Let $f(z)$ be your function. Then $g(z)=f(z)(1-z)$ is equal to
$$
(1-z)\sum_n \ln(n)z^n=\sum_{n\geq 2} (\ln(n)-\ln(n-1))z^n
$$

Now, $\ln(n)-\ln(n-1)=\frac{1}{n}+O\left(\frac{1}{n^2}\right)$, which gives us
$$
g(z)=\sum_{n≥1} \left(\frac{1}{n}+g_n\right)z^n,
$$

where $g_n=\ln(n)-\ln(n-1)-\frac{1}{n}=O\left(\frac{1}{n^2}\right)$ for $n>1$ and $g_1=-1$, so that
$$
f(z)=\frac{\ln(1-z)}{z-1}+\frac{h(z)}{z-1}.
$$

Here $h(z)$ is holomorphic in the unit disc and continuous on its boundary.
Hope this answers your question on the type of singularity in $z=1$.

Edit:

Let me also present a slightly less elementary way to study properties of this series, based on my favorite method of *lots of contour integration*. We will use the derivative of Riemann zeta-function, so this is more in the spirit of the question.

Let $x\in \mathbb C$ be a number with positive real part. Using the formula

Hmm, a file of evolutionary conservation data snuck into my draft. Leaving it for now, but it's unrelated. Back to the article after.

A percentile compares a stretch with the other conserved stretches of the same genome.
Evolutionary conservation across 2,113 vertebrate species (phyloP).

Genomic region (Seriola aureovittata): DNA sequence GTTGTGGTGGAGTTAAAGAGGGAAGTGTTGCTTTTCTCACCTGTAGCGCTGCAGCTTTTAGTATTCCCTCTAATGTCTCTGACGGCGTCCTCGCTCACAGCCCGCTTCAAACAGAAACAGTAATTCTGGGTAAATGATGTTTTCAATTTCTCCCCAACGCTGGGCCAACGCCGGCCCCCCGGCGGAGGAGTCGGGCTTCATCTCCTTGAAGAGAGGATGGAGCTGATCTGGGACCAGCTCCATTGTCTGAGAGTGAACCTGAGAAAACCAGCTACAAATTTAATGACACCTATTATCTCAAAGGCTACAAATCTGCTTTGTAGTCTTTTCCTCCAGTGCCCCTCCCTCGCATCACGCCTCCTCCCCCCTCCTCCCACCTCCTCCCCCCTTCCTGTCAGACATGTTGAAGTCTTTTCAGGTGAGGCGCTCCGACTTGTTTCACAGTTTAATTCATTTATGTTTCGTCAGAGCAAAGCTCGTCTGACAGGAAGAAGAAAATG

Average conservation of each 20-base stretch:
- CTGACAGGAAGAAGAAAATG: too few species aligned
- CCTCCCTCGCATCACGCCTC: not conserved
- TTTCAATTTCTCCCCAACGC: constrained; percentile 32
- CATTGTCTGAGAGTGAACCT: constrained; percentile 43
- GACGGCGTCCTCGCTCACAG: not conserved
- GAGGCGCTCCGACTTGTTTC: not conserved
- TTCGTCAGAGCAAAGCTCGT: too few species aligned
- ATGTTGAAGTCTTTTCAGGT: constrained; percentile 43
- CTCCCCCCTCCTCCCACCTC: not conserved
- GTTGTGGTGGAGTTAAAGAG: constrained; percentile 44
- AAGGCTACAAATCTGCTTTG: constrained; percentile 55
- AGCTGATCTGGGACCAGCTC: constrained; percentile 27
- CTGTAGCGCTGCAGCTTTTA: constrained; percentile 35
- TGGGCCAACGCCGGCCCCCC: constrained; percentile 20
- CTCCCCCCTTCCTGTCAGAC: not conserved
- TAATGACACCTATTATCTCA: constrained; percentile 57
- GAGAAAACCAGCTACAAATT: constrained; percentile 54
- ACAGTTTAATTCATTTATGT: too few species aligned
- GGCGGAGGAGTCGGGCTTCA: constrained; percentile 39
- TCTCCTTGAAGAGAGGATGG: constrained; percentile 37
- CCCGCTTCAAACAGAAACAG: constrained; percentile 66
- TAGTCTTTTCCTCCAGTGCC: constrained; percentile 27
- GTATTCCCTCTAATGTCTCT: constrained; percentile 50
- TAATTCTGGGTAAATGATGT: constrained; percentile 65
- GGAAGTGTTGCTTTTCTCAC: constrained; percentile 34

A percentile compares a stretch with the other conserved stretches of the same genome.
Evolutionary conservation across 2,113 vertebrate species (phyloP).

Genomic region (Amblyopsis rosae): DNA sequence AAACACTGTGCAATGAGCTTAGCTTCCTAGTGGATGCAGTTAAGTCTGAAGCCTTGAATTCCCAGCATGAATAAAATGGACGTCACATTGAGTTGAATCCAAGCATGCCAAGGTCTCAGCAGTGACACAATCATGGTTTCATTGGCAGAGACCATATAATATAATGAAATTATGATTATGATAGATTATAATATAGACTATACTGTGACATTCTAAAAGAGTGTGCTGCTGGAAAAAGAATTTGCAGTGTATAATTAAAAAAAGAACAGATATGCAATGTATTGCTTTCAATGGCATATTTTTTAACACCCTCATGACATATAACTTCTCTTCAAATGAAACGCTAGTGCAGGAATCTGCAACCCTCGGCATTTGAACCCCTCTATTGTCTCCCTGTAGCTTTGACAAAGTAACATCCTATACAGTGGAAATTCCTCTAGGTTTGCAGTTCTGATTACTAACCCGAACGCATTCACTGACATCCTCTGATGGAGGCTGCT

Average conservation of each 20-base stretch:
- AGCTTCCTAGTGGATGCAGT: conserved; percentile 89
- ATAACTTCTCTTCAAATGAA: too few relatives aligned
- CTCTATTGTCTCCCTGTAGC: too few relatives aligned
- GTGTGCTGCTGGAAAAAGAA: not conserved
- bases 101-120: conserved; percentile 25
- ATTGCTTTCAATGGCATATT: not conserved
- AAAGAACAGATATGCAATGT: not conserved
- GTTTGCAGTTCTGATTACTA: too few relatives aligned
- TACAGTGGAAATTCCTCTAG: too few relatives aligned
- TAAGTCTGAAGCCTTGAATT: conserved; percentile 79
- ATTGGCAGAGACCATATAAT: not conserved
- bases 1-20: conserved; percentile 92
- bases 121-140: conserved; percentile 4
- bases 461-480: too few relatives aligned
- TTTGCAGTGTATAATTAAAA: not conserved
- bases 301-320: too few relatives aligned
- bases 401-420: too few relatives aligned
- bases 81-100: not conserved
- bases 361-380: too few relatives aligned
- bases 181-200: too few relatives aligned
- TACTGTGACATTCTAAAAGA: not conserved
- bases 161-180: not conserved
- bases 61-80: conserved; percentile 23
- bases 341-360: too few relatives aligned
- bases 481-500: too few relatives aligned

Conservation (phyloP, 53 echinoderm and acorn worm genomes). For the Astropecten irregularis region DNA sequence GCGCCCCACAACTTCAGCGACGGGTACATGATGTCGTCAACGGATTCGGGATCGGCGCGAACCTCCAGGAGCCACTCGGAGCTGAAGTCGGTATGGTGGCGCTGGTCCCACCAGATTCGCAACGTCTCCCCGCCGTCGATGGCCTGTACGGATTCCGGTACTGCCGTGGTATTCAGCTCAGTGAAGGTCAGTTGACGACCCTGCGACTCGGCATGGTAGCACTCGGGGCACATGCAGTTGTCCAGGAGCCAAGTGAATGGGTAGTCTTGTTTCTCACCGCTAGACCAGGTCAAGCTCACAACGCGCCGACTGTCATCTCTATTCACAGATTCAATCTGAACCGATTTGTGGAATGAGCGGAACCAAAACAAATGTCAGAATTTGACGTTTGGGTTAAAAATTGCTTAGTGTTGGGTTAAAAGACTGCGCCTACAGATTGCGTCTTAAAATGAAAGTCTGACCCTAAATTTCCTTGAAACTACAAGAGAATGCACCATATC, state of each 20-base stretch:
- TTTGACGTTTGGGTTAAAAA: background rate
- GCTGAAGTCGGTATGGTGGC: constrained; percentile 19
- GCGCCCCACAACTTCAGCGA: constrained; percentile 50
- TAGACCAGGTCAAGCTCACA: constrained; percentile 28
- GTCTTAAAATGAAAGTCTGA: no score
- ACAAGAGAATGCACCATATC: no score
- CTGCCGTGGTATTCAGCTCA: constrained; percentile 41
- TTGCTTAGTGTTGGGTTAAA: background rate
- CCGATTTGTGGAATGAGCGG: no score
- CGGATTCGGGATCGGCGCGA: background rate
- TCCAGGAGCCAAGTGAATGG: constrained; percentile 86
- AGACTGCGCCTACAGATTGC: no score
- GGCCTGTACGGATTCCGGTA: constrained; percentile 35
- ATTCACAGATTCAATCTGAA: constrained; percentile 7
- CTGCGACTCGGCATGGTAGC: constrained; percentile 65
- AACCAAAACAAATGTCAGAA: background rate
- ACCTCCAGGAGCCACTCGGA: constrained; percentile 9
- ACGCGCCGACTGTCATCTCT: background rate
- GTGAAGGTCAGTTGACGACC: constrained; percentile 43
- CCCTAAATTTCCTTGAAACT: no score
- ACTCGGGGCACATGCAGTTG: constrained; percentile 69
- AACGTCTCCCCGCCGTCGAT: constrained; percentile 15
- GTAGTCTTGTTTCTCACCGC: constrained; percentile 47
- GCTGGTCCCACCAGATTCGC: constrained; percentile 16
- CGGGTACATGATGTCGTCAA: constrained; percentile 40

$$
e^{-nx}=\frac{1}{2\pi i}\int_{3/2-i\infty}^{3/2+i\infty} \Gamma(s)(nx)^{-s}ds,
$$

we obtain

$$
f(e^{-x})=\frac{1}{2\pi i}\int_{3/2-i\infty}^{3/2+i\infty}\Gamma(s)\zeta'(s)x^{-s}ds.
$$

From this we easily get

$$
f(e^{-x})=\mathrm{Res}_{s=1}\,\Gamma(s)\zeta'(s)x^{-s}+\sum_{n\geq 0}\mathrm{Res}_{s=-n}\,\Gamma(s)\zeta'(s)x^{-s}.
$$

The first summand is actually a bit different from all the other, because we get double pole. From expansions

$$
\Gamma(s)=1-\gamma(s-1)+O((s-1)^2), \zeta'(s)=\frac{1}{(s-1)^2}+O(1)
$$

and

$$
x^{-s}=\frac{1}{x}-\frac{(s-1)\ln x}{x}+O((s-1)^2)
$$

(here $\gamma$ is the Euler-Mascheroni constant) we get

$$
\mathrm{Res}_{s=1}\,\Gamma(s)\zeta'(s)x^{-s}=-\frac{\ln x+\gamma}{x},
$$

which corresponds to the first part of my answer and also gives $h(1)=-\gamma$. The rest is way easier to compute and we obtain

$$
f(e^{-x})=-\frac{\ln x+\gamma}{x}+\sum_{n\geq 0}\frac{(-1)^n\zeta'(-n)x^n}{n!}.
$$

Now, from this answer about derivative of zeta we see that this series has a nonzero radius of convergence (namely, $2\pi$) and we can even see singularities at $x=2\pi i n$ for $n\in \mathbb Z$, which is of course what one should expect because of singularity of $f$ at $z=1$.